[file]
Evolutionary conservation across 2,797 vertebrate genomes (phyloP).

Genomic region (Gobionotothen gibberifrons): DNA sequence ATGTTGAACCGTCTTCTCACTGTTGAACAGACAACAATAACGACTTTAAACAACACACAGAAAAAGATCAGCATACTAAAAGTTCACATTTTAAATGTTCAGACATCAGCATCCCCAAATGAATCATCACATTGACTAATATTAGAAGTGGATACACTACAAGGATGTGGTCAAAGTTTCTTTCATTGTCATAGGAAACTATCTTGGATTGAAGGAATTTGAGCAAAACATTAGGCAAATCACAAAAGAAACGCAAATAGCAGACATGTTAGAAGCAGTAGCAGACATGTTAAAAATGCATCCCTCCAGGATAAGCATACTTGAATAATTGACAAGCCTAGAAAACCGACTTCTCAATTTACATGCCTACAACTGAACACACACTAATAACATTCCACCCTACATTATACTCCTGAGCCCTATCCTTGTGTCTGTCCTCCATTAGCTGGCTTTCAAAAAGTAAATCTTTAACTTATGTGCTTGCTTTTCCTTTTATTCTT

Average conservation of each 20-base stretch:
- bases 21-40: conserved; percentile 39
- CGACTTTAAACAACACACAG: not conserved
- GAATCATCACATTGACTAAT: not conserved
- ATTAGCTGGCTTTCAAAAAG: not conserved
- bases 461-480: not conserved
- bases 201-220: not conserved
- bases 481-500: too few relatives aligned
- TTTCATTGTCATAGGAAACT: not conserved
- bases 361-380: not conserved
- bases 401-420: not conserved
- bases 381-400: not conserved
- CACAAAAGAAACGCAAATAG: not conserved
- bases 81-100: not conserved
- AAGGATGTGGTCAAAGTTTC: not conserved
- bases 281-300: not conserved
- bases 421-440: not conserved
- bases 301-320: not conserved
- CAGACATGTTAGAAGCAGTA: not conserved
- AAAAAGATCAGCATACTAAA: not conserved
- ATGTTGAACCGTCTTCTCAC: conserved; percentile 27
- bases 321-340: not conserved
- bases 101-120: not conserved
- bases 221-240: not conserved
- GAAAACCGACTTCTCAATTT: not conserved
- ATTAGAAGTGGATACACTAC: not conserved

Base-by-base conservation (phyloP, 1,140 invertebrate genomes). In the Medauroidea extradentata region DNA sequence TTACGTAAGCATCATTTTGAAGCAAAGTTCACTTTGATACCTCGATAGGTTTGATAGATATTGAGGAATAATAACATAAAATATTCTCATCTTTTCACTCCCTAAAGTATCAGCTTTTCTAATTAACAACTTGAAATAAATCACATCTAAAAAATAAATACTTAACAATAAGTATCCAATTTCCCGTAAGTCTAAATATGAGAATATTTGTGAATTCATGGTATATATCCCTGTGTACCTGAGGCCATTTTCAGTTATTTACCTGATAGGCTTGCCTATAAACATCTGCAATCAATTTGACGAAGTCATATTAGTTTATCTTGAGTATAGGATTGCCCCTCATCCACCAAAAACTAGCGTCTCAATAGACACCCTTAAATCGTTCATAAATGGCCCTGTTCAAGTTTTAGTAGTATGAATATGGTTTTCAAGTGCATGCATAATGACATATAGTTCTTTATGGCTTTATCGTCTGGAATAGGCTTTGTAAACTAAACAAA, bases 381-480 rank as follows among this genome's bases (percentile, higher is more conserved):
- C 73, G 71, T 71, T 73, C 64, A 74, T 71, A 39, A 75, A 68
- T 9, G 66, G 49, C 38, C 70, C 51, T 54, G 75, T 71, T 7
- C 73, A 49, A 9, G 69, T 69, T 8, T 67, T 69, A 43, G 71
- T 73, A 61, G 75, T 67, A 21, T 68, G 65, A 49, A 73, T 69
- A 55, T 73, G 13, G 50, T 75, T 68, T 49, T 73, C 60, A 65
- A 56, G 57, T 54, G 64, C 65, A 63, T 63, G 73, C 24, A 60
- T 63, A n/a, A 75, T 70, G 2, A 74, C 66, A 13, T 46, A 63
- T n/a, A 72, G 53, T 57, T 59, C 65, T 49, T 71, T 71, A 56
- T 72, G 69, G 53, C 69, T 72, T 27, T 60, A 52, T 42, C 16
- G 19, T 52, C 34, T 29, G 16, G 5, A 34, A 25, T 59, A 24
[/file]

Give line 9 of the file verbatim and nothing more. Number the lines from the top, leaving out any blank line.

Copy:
- bases 201-220: not conserved